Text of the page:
JohnGrimshaw wrote:Incidentally, they reckon that the "silver" Palette range should only be upgrade to a maximum of around 1500 DMX outputs...
Hmm... I've seen that somewhere before...
http://www.strandarchive.co.uk/control/c_memory/lightpalette90/lp90.html wrote:Light PaletteĀ® 90 controls up to 1536 channels, 1536 dimmers
It's nice to see that we've progressed a lot in 20-odd years :shock:


(hmm... as a first post that comes across a bit angsty... I'm not an angry person... really...! :))

Re: Control Channels

Posted: Fri Feb 08, 2008 6:44 pm
by AlanMartello
James: Welcome. Good post, very thought provoking. A few comments.
jamesholt wrote:(as to how to enforce that a show file is only used for one show, now that's another kettle of fish...!)
You've correctly identified the problem -- what constitutes "a show"? The patch? Not if it's touring. The fixtures? Not if it's in a fixed installation.
jamesholt wrote:But seriously though, in this day and age where people are talking about how many universes of DMX they're using (not addresses!) with the ability to stream a ridiculous amount of DMX data over Ethernet, and nice fast computers at our disposal, is there really a need to be a bit draconian over licensing? Surely it doesn't matter whether a fixture takes up 1 or 30 DMX addresses - I would've thought the licensing scheme revolves around the ability to drive more "lights" from the software (whether they be conventional or intelligent) rather than narky technical limitations.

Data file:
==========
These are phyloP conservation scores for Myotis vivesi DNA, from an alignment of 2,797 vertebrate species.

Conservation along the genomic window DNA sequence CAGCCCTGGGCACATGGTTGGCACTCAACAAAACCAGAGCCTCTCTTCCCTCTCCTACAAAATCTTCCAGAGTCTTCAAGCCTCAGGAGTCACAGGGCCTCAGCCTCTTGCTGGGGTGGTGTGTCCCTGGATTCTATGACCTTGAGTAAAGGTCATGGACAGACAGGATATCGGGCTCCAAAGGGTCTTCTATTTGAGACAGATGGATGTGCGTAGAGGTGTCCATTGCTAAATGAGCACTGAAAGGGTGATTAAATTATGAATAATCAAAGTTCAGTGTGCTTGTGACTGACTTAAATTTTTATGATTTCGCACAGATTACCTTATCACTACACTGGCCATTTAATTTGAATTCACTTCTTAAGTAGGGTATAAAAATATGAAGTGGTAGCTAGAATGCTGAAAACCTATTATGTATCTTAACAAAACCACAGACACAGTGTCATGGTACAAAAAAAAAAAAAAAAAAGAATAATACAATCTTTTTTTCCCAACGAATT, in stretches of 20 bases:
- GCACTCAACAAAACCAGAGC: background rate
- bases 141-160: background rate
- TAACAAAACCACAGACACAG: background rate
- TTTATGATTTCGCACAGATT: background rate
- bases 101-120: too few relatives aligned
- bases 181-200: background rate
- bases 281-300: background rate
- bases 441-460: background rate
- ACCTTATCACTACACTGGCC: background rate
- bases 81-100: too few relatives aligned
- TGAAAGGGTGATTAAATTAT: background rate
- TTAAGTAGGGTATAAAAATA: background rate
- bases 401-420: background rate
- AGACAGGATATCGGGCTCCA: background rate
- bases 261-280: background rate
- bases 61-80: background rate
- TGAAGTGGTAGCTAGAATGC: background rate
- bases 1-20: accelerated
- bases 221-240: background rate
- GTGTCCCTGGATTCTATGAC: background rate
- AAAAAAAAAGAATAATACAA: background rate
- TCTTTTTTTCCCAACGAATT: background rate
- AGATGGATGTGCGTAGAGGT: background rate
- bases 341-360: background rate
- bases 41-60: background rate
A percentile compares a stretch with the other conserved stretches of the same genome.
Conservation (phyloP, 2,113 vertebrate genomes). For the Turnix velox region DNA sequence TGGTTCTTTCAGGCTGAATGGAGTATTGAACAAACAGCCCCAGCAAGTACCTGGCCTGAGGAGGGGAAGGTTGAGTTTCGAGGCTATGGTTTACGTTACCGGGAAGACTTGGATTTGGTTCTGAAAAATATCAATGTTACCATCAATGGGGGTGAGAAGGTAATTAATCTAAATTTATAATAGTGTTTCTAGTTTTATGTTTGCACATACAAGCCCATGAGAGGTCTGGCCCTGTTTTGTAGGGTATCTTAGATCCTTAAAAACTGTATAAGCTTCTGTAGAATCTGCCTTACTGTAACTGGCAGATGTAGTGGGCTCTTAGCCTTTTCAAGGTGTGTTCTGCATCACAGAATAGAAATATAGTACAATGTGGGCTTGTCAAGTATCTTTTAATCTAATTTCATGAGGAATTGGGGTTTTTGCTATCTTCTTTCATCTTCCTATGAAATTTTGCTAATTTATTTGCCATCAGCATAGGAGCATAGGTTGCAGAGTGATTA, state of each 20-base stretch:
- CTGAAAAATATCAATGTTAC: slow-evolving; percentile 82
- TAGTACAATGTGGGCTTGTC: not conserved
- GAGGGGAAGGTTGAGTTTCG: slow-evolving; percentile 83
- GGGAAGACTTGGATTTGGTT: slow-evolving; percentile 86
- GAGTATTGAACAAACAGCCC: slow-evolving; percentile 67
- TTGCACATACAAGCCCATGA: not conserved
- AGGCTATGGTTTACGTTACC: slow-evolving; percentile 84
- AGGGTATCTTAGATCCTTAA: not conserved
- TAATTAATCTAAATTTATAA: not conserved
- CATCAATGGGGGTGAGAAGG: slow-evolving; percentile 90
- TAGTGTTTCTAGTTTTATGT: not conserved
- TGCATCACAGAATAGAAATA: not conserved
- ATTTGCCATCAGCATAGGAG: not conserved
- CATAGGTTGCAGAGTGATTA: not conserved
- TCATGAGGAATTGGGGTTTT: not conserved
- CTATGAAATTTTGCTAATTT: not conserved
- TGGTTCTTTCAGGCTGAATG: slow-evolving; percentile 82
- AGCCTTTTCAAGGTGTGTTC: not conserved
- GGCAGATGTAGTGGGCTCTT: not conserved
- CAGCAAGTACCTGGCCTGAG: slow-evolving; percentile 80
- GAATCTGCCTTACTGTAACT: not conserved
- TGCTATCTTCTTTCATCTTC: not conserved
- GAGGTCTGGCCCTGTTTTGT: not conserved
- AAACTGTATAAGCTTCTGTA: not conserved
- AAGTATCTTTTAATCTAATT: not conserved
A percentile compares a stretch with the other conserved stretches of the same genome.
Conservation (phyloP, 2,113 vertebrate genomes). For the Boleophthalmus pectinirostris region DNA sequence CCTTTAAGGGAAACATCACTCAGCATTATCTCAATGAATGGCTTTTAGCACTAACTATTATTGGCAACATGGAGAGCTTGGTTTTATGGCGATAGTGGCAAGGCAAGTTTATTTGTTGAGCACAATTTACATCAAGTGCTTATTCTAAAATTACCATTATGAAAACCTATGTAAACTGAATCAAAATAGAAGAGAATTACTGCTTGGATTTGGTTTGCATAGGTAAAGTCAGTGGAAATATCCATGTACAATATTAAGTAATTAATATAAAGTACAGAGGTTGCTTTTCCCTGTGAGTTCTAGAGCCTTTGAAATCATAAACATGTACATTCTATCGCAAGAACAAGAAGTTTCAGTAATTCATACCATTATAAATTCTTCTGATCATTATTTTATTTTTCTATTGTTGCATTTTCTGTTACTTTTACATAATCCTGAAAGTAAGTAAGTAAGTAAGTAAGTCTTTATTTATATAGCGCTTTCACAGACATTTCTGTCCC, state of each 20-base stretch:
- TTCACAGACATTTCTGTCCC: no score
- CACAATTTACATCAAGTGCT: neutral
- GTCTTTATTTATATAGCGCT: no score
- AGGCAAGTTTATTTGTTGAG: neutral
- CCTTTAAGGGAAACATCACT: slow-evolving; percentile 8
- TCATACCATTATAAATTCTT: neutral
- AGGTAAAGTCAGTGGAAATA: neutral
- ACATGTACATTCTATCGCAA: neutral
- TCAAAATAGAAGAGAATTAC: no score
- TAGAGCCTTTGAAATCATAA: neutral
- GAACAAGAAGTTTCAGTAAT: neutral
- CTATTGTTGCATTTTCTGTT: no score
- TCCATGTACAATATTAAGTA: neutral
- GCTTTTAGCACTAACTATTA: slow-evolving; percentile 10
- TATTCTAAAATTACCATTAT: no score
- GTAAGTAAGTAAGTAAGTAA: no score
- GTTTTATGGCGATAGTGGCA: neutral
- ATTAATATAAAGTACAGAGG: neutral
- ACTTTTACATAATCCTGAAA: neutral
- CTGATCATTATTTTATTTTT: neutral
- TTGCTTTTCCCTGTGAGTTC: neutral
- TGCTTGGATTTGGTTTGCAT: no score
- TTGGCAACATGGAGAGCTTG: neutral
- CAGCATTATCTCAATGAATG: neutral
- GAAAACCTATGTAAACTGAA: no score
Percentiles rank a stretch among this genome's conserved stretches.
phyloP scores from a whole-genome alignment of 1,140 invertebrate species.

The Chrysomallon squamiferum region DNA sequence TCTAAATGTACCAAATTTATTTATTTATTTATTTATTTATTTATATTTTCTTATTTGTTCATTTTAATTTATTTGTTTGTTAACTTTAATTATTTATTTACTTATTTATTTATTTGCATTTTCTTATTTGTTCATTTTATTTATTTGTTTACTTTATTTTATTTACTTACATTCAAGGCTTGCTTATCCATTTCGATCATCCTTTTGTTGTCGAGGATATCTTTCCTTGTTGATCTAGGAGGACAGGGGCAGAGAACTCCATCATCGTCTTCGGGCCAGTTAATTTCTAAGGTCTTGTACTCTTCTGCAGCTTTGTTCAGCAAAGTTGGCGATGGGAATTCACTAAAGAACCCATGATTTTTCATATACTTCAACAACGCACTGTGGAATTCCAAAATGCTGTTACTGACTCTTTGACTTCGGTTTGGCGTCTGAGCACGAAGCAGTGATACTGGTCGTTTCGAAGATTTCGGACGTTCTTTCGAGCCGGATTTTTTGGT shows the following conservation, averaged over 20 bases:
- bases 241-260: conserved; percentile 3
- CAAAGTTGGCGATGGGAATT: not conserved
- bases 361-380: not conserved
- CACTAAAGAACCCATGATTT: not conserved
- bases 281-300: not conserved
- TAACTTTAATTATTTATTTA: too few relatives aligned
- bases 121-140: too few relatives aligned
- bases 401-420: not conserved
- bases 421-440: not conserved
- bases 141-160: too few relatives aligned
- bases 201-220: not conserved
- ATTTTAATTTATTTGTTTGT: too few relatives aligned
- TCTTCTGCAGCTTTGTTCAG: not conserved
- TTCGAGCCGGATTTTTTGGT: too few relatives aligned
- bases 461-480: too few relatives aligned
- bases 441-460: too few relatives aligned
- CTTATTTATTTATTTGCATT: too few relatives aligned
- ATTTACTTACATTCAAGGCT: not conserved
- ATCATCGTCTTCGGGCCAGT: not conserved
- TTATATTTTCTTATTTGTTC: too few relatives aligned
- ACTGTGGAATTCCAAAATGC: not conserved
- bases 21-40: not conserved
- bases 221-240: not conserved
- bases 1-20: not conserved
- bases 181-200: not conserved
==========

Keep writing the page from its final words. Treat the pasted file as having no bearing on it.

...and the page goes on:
I couldn't agree more. Unfortunately most consoles control a surprisingly small number of lights, need very few features (on most days) and are owned by people with small budgets. They are unwilling or unable to pay much for their console, but they want those same features that the large desks have. Unless hardware and software development of lighting consoles is going to be a charity business, you need to find some way to re-coup the initial investment and on-going R&D costs while delivering a feature rich product to both the small and large user.

Oh... and how do you count "lights" ? Is an LED wall or light curtain 1 light or many?

Re: Control Channels

Posted: Sat Feb 09, 2008 12:42 pm
by jamesholt
AlanMartello wrote:James: Welcome. Good post, very thought provoking. A few comments.
jamesholt wrote:(as to how to enforce that a show file is only used for one show, now that's another kettle of fish...!)
You've correctly identified the problem -- what constitutes "a show"? The patch? Not if it's touring. The fixtures? Not if it's in a fixed installation.